Don't know what I want to be when I grow up. Trip's cool though. Use Audible to make gym-training sane... And rip my imagination.
This is a string of cliff hangers, each tense as the rope beneath a Flying Walenda, and almost as... um... unnerving. Greg Iles tells a story that you're certain will have a... well... happy(?) ending. But how... how? And of course he dangles it then snatches it back with the next swell of tension like a fisherman at play.
Get this book and you'll know how a fish feels. And Dick Hill once again does what he always does... this time creating the Iles ensemble so that every character has idiosyncrasies and independent voice.
I liked it for what it is... a good story, well presented both by the author and the reader. Here's what audiobook suspense novels should be. I like Greg Isles... Will buy more... MORE :-)
Way over the top with dramatics. Characters performed with exaggerated hysteria and emotions that seem inappropriate and distract from the plot.
Albeit fiction, I have to find some credibility in a book for me to be interested. A situation, even if fantastic, has to have some plausibility, so you could at least think that something like this, as improbable as it may be, COULD happen. The actions and choices the character make have to make some sense. If a character in a "desperate situation" repeatedly fails to cease opportunities to find solutions to the problems, I stop sympathising with their plight and start to lose interest in the book. For me, I found this book to have too many of these and other flaws. I don't think I will try this author again.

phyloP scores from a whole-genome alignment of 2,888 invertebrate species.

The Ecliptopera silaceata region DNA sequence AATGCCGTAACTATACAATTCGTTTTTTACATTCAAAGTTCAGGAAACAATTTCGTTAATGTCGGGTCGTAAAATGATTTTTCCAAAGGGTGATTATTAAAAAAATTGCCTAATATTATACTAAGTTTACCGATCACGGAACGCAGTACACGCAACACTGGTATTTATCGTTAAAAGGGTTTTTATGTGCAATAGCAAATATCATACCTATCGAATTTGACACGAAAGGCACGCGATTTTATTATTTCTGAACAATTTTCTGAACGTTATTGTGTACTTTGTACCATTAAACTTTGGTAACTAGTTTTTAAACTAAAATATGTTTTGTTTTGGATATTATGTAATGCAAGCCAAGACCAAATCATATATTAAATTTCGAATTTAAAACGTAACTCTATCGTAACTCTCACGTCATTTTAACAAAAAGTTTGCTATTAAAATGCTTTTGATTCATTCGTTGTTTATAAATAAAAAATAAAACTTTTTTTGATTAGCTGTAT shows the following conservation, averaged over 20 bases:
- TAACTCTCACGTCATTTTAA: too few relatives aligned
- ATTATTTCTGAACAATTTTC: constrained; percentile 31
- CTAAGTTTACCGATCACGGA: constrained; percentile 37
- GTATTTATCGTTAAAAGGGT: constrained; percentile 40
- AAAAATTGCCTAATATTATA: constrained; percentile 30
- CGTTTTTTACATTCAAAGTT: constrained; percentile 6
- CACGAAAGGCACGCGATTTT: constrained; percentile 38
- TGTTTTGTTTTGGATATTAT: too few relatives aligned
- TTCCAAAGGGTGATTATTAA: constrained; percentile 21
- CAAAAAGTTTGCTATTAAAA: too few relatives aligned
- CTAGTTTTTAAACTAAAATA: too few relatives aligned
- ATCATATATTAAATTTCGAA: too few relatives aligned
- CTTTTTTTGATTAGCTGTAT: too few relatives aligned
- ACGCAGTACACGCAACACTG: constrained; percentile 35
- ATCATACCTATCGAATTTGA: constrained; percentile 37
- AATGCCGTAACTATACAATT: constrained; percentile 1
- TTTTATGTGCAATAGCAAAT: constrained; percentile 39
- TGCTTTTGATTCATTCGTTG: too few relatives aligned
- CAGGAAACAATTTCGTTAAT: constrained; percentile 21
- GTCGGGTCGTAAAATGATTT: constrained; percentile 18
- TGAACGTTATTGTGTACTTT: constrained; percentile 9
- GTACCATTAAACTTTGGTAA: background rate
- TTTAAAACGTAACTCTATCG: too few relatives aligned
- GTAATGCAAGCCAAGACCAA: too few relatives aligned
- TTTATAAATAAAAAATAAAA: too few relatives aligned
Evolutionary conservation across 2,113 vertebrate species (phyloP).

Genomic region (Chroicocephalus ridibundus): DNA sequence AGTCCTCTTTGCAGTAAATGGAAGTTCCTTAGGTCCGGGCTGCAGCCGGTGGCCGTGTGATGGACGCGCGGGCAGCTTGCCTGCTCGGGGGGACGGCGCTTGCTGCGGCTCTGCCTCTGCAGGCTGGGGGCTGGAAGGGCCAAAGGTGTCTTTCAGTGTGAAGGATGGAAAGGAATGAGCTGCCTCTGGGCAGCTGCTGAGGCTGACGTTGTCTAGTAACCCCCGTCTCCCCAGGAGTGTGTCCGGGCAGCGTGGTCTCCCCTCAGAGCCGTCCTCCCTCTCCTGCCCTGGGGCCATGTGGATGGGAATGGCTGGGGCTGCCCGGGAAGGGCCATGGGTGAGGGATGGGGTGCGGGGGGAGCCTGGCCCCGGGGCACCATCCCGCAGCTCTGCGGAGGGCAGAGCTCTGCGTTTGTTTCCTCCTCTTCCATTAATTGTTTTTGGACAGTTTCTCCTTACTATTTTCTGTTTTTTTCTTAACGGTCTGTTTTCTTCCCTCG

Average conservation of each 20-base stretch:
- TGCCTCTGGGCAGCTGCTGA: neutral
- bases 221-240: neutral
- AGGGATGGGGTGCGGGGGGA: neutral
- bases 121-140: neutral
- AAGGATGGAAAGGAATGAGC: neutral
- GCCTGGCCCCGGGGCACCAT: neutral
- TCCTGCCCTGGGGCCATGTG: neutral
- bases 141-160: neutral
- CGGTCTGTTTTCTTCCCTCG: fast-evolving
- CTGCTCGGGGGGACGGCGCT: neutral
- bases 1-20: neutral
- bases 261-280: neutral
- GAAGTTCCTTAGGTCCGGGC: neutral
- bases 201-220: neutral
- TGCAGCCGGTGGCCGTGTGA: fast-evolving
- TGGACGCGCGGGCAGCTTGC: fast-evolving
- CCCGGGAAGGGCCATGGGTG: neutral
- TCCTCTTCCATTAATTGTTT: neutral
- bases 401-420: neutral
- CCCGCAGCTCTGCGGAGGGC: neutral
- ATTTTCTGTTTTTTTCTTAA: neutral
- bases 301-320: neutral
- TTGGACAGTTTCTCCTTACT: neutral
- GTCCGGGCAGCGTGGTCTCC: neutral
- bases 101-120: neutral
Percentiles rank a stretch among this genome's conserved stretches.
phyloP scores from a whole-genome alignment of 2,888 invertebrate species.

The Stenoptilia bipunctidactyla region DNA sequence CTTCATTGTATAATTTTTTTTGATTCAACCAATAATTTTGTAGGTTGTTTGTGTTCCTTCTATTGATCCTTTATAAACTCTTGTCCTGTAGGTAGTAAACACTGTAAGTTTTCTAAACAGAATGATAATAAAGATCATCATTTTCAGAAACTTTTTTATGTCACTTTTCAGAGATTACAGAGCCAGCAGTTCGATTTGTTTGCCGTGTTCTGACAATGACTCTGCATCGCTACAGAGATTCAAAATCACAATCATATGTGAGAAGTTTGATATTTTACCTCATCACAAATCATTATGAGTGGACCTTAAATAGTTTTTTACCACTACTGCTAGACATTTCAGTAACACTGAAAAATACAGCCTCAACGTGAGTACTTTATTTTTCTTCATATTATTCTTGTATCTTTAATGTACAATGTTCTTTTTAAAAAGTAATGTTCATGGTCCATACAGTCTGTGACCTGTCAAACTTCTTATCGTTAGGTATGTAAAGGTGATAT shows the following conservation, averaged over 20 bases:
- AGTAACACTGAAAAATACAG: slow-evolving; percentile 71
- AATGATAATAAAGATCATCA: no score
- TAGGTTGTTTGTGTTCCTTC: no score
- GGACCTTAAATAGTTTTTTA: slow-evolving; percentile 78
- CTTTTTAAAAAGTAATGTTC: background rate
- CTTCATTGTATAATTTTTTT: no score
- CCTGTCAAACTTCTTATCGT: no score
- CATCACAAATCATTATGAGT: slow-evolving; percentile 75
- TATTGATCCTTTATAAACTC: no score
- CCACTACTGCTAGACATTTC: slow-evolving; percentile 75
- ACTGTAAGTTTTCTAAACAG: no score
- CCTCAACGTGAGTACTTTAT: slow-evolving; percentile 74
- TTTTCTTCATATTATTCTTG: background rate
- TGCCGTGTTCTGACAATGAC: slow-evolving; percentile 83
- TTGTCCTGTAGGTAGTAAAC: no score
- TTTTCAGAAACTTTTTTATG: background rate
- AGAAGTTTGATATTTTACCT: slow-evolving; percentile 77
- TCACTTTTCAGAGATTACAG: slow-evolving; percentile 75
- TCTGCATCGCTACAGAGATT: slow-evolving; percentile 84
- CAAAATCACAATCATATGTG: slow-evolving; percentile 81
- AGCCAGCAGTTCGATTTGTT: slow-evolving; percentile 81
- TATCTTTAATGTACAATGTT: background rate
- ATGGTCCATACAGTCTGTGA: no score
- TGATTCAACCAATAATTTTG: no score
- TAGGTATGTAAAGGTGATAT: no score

Narration: decent reading, terrible southern drawl. Children's voices are annoying.
Writing: in stark contrast to what appears to be popular belief, I thought this book was awful. It was predictable, patronizing, and terribly out-of-date gender-wise. Perhaps worst of all, the story wasn't compelling enough to compensate for that.
The plot is far too neat, and the storylines are tired. The author won't trust his audience; he repeats the same thing three times, each time stating it more pointedly.
Overplayed stereotypes abound. Men are logical and driven, women are motivated by their relationship to their young. It is self-evident that all women have an overriding maternal instinct that they must either fight against or allow to control and direct them. Women are horrified by others' pain, men are fascinated and perhaps aroused by it. Women exhibit a constant need for the protection of their husbands, which husbands gallantly provide. The rare exception to these rules is treated as just that--an exception--making it noteworthy [only] because of the character's gender. There's no excuse for this. It's just plain lazy, bland writing.
I hear there's a movie. Maybe that's worth watching. But I wouldn't waste your time sitting through this book.
Reader, Listener, Optimist